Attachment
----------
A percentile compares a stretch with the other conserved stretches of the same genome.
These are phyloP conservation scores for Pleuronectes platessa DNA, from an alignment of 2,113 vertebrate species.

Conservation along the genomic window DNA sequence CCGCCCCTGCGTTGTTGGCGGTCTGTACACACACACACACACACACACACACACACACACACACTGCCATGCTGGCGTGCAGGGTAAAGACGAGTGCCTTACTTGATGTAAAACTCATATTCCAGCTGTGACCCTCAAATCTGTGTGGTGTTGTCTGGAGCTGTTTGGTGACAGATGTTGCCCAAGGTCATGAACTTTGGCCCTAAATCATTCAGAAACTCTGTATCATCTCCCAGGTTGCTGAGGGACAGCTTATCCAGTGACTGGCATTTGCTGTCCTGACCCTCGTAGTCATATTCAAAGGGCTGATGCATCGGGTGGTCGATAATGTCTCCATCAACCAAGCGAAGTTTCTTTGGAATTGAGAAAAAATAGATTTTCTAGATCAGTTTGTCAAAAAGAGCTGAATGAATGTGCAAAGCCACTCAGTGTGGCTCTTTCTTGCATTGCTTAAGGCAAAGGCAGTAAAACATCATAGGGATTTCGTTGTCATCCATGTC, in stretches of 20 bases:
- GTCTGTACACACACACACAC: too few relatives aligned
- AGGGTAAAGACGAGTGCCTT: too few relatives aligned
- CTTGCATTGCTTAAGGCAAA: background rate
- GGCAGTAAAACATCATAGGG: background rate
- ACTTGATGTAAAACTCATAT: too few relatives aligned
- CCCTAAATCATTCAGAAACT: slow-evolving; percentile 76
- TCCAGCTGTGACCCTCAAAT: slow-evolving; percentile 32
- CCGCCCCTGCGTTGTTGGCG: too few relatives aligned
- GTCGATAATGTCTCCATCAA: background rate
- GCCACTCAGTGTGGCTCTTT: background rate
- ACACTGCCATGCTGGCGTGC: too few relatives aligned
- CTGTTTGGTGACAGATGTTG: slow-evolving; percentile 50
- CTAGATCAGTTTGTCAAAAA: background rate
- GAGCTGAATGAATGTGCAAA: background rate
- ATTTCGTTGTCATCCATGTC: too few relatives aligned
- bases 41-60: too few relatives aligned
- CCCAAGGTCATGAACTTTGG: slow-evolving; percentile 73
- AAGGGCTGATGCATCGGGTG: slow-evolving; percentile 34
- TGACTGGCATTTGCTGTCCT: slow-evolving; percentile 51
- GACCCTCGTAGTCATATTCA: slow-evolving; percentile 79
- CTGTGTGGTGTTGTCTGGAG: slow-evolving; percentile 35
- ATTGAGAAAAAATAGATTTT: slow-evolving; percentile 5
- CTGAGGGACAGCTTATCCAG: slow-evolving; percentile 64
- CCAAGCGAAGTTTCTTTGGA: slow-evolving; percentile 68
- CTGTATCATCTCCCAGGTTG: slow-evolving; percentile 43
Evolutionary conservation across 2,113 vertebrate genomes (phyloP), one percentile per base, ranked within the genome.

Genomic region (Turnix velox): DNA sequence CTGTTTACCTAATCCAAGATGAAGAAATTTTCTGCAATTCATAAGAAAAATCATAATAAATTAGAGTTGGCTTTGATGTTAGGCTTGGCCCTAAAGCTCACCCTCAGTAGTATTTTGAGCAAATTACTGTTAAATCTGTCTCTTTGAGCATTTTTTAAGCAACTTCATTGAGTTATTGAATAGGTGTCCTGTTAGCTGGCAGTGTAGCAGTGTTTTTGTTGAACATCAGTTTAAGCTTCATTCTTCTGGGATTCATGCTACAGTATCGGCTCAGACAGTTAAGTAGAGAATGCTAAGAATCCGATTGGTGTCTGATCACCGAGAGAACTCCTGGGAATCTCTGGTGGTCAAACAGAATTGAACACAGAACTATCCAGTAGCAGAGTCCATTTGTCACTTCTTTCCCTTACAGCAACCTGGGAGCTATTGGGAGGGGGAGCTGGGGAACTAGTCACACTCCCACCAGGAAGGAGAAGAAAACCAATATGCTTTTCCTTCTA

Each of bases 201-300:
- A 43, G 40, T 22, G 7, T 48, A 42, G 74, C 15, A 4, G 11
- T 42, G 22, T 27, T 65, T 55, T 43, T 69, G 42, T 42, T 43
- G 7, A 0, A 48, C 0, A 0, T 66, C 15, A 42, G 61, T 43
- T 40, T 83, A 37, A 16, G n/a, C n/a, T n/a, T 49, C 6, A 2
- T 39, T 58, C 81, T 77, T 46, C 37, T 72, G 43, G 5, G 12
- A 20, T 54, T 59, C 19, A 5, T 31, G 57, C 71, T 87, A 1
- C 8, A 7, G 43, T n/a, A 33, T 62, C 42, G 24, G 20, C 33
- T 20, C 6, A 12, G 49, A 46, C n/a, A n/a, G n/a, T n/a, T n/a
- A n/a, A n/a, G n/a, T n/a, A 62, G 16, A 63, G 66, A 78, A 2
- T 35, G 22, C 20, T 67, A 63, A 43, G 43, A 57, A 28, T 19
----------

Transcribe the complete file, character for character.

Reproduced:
A percentile compares a stretch with the other conserved stretches of the same genome.
These are phyloP conservation scores for Pleuronectes platessa DNA, from an alignment of 2,113 vertebrate species.

Conservation along the genomic window DNA sequence CCGCCCCTGCGTTGTTGGCGGTCTGTACACACACACACACACACACACACACACACACACACACTGCCATGCTGGCGTGCAGGGTAAAGACGAGTGCCTTACTTGATGTAAAACTCATATTCCAGCTGTGACCCTCAAATCTGTGTGGTGTTGTCTGGAGCTGTTTGGTGACAGATGTTGCCCAAGGTCATGAACTTTGGCCCTAAATCATTCAGAAACTCTGTATCATCTCCCAGGTTGCTGAGGGACAGCTTATCCAGTGACTGGCATTTGCTGTCCTGACCCTCGTAGTCATATTCAAAGGGCTGATGCATCGGGTGGTCGATAATGTCTCCATCAACCAAGCGAAGTTTCTTTGGAATTGAGAAAAAATAGATTTTCTAGATCAGTTTGTCAAAAAGAGCTGAATGAATGTGCAAAGCCACTCAGTGTGGCTCTTTCTTGCATTGCTTAAGGCAAAGGCAGTAAAACATCATAGGGATTTCGTTGTCATCCATGTC, in stretches of 20 bases:
- GTCTGTACACACACACACAC: too few relatives aligned
- AGGGTAAAGACGAGTGCCTT: too few relatives aligned
- CTTGCATTGCTTAAGGCAAA: background rate
- GGCAGTAAAACATCATAGGG: background rate
- ACTTGATGTAAAACTCATAT: too few relatives aligned
- CCCTAAATCATTCAGAAACT: slow-evolving; percentile 76
- TCCAGCTGTGACCCTCAAAT: slow-evolving; percentile 32
- CCGCCCCTGCGTTGTTGGCG: too few relatives aligned
- GTCGATAATGTCTCCATCAA: background rate
- GCCACTCAGTGTGGCTCTTT: background rate
- ACACTGCCATGCTGGCGTGC: too few relatives aligned
- CTGTTTGGTGACAGATGTTG: slow-evolving; percentile 50
- CTAGATCAGTTTGTCAAAAA: background rate
- GAGCTGAATGAATGTGCAAA: background rate
- ATTTCGTTGTCATCCATGTC: too few relatives aligned
- bases 41-60: too few relatives aligned
- CCCAAGGTCATGAACTTTGG: slow-evolving; percentile 73
- AAGGGCTGATGCATCGGGTG: slow-evolving; percentile 34
- TGACTGGCATTTGCTGTCCT: slow-evolving; percentile 51
- GACCCTCGTAGTCATATTCA: slow-evolving; percentile 79
- CTGTGTGGTGTTGTCTGGAG: slow-evolving; percentile 35
- ATTGAGAAAAAATAGATTTT: slow-evolving; percentile 5
- CTGAGGGACAGCTTATCCAG: slow-evolving; percentile 64
- CCAAGCGAAGTTTCTTTGGA: slow-evolving; percentile 68
- CTGTATCATCTCCCAGGTTG: slow-evolving; percentile 43
Evolutionary conservation across 2,113 vertebrate genomes (phyloP), one percentile per base, ranked within the genome.

Genomic region (Turnix velox): DNA sequence CTGTTTACCTAATCCAAGATGAAGAAATTTTCTGCAATTCATAAGAAAAATCATAATAAATTAGAGTTGGCTTTGATGTTAGGCTTGGCCCTAAAGCTCACCCTCAGTAGTATTTTGAGCAAATTACTGTTAAATCTGTCTCTTTGAGCATTTTTTAAGCAACTTCATTGAGTTATTGAATAGGTGTCCTGTTAGCTGGCAGTGTAGCAGTGTTTTTGTTGAACATCAGTTTAAGCTTCATTCTTCTGGGATTCATGCTACAGTATCGGCTCAGACAGTTAAGTAGAGAATGCTAAGAATCCGATTGGTGTCTGATCACCGAGAGAACTCCTGGGAATCTCTGGTGGTCAAACAGAATTGAACACAGAACTATCCAGTAGCAGAGTCCATTTGTCACTTCTTTCCCTTACAGCAACCTGGGAGCTATTGGGAGGGGGAGCTGGGGAACTAGTCACACTCCCACCAGGAAGGAGAAGAAAACCAATATGCTTTTCCTTCTA

Each of bases 201-300:
- A 43, G 40, T 22, G 7, T 48, A 42, G 74, C 15, A 4, G 11
- T 42, G 22, T 27, T 65, T 55, T 43, T 69, G 42, T 42, T 43
- G 7, A 0, A 48, C 0, A 0, T 66, C 15, A 42, G 61, T 43
- T 40, T 83, A 37, A 16, G n/a, C n/a, T n/a, T 49, C 6, A 2
- T 39, T 58, C 81, T 77, T 46, C 37, T 72, G 43, G 5, G 12
- A 20, T 54, T 59, C 19, A 5, T 31, G 57, C 71, T 87, A 1
- C 8, A 7, G 43, T n/a, A 33, T 62, C 42, G 24, G 20, C 33
- T 20, C 6, A 12, G 49, A 46, C n/a, A n/a, G n/a, T n/a, T n/a
- A n/a, A n/a, G n/a, T n/a, A 62, G 16, A 63, G 66, A 78, A 2
- T 35, G 22, C 20, T 67, A 63, A 43, G 43, A 57, A 28, T 19